Author: News Canada

Beyond ADHD… The Real Child

attention deficit hyperactivity disorder (ADHD) is a neurobiological disorder that affects three to seven per cent of children. The disorder causes difficulties concentrating, sitting still, controlling emotions and listening. ADHD is one of the best-researched psychological disorders and the overall data on its validity are far more compelling than for most mental disorders. It is officially recognized by the World Health Organization. Children with ADHD are not problem children, but children who have difficulty functioning. These difficulties can be addressed. These children often have special characteristics, such as being energetic, adventurous, intelligent, having a great sense of humor and the ability to throw themselves into their goals. Unfortunately, these characteristics sometimes go unnoted strictly because the difficulties caused by ADHD always seem to be front and centre. The tendency of children with ADHD to be disorganized, forgetful and easily distracted sometimes makes it hard for their true colors to shine, but the potential is there and often just needs a helping hand. Physicians, parents and educators routinely offer guidance by teaching children with ADHD that the disorder is a challenge, not an excuse. With the help of medication, which can correct the underlying chemical imbalance, along with appropriate counseling, they have a fair chance of reaching their full potential. All medications currently approved to treat ADHD belong to a class called stimulants. A number of new investigational ADHD treatments...

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Understanding ADHD

The behavioural disorder attention deficit hyperactivity disorder (ADHD) has been recognized and treated since 1902. However, it is only in the last 20 years or so that research has demonstrated that it is a neurobiological disorder with far-reaching impact on children. Originally it was believed that ADHD was a condition that children would eventually outgrow. We now understand that ADHD is not caused by poor parenting, poor teachers or schools, or family problems, but due to chemical differences in the brain. It is not surprising, therefore that as many as 60 per cent of children diagnosed with ADHD will...

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ADHD Beyond the Classroom

attention deficit hyperactivity disorder (ADHD) is thought by some to be an “academic” disability causing difficulties with attention and concentration in the classroom. However, ADHD is more than just an academic issue, it is a neurobiological disorder caused by chemical differences in the brain. Untreated, it may affect all aspects of the lives of those with ADHD, including his/her social interactions, extra-curricular activities and family relationships. ADHD requires continuous symptom relief to improve the overall functioning of a child. Studies have shown that children with ADHD who do not receive treatment run the increased risk of accidental death, injury,...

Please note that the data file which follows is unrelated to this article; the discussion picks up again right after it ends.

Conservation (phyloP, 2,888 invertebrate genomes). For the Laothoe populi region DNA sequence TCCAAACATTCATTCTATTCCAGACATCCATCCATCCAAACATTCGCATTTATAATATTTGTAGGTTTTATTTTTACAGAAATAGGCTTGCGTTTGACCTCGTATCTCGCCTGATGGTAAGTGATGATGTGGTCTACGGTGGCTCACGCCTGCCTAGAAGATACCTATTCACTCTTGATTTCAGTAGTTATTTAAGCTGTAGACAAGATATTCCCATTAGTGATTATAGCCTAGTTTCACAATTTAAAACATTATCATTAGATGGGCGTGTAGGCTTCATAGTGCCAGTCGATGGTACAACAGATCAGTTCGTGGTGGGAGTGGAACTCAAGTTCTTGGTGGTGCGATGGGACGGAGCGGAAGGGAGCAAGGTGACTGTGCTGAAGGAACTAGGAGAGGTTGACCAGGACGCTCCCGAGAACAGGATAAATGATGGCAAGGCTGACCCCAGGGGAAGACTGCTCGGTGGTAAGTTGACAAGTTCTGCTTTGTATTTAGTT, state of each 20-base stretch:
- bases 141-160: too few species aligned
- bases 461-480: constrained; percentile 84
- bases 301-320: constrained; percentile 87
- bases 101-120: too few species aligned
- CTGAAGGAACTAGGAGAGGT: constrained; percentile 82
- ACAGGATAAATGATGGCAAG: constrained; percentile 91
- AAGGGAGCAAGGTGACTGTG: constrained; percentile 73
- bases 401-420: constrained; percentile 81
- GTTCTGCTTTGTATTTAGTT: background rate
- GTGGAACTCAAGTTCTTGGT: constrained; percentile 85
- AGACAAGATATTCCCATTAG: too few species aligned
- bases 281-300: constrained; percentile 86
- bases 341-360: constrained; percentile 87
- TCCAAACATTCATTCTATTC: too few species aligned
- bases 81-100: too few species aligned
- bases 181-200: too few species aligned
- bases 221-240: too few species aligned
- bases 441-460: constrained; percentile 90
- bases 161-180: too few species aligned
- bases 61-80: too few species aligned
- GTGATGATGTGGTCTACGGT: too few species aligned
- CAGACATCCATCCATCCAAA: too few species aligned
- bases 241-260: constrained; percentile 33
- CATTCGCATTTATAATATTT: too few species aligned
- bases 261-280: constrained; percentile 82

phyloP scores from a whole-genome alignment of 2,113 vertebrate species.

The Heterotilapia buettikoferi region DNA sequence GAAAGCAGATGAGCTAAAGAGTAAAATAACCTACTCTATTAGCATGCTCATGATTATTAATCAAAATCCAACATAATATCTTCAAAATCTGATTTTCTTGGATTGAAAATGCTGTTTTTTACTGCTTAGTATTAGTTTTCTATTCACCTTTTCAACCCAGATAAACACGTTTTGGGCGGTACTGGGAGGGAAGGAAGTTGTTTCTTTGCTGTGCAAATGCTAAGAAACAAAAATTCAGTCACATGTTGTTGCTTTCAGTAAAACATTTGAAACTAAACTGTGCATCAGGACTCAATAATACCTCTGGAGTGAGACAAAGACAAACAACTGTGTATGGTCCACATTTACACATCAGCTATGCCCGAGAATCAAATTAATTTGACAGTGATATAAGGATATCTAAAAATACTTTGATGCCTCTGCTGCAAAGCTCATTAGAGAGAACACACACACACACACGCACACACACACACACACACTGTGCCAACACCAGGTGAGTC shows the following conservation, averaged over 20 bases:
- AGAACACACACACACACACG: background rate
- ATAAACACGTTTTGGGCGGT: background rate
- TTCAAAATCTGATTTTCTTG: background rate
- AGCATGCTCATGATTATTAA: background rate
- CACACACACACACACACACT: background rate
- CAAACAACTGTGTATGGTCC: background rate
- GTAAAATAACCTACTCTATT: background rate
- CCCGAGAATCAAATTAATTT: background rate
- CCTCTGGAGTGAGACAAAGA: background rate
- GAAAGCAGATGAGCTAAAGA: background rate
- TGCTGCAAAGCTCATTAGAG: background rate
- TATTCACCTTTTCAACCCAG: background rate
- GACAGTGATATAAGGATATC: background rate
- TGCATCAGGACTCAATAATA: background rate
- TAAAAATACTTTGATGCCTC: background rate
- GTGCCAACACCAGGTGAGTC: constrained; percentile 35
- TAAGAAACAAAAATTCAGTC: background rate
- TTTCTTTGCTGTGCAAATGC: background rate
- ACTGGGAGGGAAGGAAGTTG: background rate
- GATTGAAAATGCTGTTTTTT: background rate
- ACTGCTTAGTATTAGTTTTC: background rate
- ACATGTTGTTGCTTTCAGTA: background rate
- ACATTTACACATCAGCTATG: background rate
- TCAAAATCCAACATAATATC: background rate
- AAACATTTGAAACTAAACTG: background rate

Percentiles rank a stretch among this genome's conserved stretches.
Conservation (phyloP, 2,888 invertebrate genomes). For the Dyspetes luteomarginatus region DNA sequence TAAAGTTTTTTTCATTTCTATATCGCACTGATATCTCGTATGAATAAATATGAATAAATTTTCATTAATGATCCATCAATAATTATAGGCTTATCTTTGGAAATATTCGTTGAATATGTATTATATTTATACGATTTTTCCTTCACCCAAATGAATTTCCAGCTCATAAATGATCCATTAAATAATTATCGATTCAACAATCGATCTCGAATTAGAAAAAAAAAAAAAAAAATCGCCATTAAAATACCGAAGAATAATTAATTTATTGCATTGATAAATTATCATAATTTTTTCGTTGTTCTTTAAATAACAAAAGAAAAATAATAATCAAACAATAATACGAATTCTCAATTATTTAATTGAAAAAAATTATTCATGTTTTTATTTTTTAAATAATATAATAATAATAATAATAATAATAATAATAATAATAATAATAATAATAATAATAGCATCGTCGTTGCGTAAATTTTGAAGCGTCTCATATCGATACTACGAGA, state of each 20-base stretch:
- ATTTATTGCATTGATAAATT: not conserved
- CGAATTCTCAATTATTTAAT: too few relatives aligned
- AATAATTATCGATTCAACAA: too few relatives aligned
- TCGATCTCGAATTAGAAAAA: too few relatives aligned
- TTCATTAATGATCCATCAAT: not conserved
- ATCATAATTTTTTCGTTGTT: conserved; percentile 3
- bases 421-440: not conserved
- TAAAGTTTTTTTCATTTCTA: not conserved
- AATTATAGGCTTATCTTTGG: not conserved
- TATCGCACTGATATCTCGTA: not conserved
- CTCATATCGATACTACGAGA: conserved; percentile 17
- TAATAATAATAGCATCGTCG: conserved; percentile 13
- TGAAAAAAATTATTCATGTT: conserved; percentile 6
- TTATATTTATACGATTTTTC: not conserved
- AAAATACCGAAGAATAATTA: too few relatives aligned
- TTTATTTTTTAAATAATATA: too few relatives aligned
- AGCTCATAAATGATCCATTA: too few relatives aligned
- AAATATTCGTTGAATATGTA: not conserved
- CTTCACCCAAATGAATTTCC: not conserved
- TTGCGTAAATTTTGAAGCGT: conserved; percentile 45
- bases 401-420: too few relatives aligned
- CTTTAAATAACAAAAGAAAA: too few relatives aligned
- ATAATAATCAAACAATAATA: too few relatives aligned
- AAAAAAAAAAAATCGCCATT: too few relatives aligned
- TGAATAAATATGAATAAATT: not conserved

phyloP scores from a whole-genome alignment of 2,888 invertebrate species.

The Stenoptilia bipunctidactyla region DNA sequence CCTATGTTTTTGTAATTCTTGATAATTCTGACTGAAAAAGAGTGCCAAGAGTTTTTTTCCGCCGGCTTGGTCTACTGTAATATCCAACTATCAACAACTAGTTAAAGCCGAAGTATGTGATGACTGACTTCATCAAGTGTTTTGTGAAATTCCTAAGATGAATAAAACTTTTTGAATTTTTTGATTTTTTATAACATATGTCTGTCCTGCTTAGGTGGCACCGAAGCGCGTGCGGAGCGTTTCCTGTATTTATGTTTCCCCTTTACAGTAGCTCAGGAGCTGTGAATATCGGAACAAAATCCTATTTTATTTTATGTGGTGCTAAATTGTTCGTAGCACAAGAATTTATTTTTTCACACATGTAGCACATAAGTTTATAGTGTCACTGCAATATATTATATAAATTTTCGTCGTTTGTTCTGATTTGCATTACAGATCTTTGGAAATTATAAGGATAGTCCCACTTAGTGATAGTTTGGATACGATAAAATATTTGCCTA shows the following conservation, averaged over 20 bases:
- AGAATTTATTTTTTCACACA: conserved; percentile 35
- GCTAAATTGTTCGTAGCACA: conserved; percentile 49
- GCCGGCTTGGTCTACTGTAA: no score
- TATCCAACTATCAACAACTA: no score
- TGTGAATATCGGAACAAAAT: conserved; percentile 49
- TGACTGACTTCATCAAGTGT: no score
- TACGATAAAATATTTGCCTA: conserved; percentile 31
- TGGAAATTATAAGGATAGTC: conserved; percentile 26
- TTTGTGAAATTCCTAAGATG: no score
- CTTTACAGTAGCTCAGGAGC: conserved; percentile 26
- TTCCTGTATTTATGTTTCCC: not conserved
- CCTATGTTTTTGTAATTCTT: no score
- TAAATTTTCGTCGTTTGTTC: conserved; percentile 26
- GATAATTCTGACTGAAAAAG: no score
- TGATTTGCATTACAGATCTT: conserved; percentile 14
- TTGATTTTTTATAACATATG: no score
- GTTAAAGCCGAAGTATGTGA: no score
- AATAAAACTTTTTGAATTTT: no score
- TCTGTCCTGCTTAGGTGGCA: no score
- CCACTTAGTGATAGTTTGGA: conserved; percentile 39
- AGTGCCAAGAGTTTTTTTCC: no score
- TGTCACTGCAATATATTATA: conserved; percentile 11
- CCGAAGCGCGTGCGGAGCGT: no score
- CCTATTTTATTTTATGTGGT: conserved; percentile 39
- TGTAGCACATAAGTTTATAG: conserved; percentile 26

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A Cure is Within Reach for Parkinson’s

(NC)—For a person living with Parkinson’s, each day can be a struggle with common tasks that most of us take for granted – walking, writing, eating, swallowing, sleeping. A spouse or partner often becomes the primary caregiver. Each step in this progressive, neurodegenerative disease (for which there is currently no cure) influences a family’s quality of life and financial status. Pain, fatigue and depression, often found in the early stages of this disease, can profoundly affect family relationships. As our population ages, there will be a substantial increase in the number of people diagnosed with Parkinson’s – one of...

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Thousands Across Canada are Affected by Parkinson’s

(NC)—One in 300 Canadians has Parkinson’s and many of them are turning to Parkinson Society Canada and its regional partners for help. People like June Hunt from Newfoundland whose husband, Ray, was diagnosed with Parkinson’s in 1988; Alberta’s Ian McConnell who first experienced symptoms in his early 40s, and Shirin Hirji, a Quebec resident, who started having difficulty writing when she was 43. June had to find out everything about the disease so she sought advice from health care professionals and people at the Parkinson Society Canada office in St. John’s. With their help, she organized and now chairs a local support group and is a Board Member of Parkinson Society Newfoundland & Labrador. Her philosophy: “Don’t be negative. Nurture your friends. Prepare for the future but don’t dwell on it.” Seven years ago, Ian went to The Parkinson’s Society of Alberta for information and joined a support group. He got involved as a leader to get a special speech group off the ground and participates in super walk for Parkinson’s, Parkinson Society Canada’s national fund raising event. He says: “Never, ever give up. Retain a sense of humor. Keep fighting and hoping!” After she was diagnosed, Shirin (who immigrated from Pakistan) didn’t know much about Parkinson’s and had no family here to turn to. She called Parkinson Society Quebec who provided her with information and advice. She attends...

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